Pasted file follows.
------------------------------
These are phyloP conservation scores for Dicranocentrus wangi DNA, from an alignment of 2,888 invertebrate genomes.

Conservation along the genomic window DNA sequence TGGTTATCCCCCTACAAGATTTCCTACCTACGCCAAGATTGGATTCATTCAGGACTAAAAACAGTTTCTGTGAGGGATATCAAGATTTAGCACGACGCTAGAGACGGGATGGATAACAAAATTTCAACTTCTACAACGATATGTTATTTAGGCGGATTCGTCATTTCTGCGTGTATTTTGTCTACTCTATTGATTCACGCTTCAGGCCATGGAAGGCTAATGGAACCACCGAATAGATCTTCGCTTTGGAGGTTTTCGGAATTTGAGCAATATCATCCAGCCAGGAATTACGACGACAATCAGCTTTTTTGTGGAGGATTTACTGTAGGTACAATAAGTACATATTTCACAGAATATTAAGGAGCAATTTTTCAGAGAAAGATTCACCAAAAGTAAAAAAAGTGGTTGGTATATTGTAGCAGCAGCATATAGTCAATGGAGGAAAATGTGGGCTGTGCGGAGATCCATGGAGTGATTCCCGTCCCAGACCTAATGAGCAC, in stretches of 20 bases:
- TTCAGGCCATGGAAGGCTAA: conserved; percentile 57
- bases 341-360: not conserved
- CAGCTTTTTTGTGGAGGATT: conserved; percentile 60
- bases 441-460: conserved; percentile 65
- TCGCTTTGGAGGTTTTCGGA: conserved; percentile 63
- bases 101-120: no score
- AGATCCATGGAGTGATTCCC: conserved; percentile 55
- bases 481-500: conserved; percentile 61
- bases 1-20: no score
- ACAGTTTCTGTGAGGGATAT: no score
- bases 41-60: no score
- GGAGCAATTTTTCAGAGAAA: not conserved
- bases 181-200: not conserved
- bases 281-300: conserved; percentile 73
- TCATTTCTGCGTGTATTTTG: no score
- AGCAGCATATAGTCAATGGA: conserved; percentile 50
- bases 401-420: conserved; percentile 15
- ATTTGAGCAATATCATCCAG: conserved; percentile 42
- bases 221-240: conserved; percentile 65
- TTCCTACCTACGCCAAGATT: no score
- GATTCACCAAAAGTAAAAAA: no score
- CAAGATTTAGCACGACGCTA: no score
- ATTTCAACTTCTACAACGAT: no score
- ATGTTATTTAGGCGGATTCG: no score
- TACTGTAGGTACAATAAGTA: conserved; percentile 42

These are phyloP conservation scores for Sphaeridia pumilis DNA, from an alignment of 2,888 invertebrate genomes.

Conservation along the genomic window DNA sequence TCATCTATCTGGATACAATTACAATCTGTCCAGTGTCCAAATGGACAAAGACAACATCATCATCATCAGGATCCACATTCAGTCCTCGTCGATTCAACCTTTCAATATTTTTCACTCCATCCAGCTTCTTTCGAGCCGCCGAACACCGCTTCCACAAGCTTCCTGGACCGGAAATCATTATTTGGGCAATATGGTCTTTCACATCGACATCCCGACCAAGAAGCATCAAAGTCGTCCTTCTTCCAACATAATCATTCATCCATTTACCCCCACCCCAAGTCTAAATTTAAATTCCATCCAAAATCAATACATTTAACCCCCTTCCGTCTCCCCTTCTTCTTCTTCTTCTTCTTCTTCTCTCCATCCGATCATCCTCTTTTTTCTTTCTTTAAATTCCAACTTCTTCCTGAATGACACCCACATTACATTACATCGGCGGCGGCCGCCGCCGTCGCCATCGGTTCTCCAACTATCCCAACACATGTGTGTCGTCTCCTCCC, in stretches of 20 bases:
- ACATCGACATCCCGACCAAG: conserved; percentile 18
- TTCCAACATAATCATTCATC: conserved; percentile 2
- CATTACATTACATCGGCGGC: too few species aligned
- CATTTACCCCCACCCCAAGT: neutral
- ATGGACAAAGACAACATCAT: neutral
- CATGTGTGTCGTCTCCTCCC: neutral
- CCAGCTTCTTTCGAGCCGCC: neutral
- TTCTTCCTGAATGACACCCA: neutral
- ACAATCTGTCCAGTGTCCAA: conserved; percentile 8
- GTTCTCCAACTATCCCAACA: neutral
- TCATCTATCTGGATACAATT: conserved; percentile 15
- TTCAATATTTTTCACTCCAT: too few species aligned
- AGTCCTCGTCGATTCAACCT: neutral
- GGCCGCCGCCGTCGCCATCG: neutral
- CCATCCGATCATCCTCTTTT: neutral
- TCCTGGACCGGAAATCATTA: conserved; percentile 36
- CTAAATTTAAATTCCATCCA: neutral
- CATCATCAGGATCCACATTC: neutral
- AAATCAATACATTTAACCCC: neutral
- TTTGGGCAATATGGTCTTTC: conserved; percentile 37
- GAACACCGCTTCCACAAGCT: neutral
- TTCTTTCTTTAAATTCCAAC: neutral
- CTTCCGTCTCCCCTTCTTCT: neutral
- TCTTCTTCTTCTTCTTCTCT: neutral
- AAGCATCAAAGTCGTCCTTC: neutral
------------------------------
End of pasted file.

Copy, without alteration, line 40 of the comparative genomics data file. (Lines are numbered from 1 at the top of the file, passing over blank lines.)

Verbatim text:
- TCATCTATCTGGATACAATT: conserved; percentile 15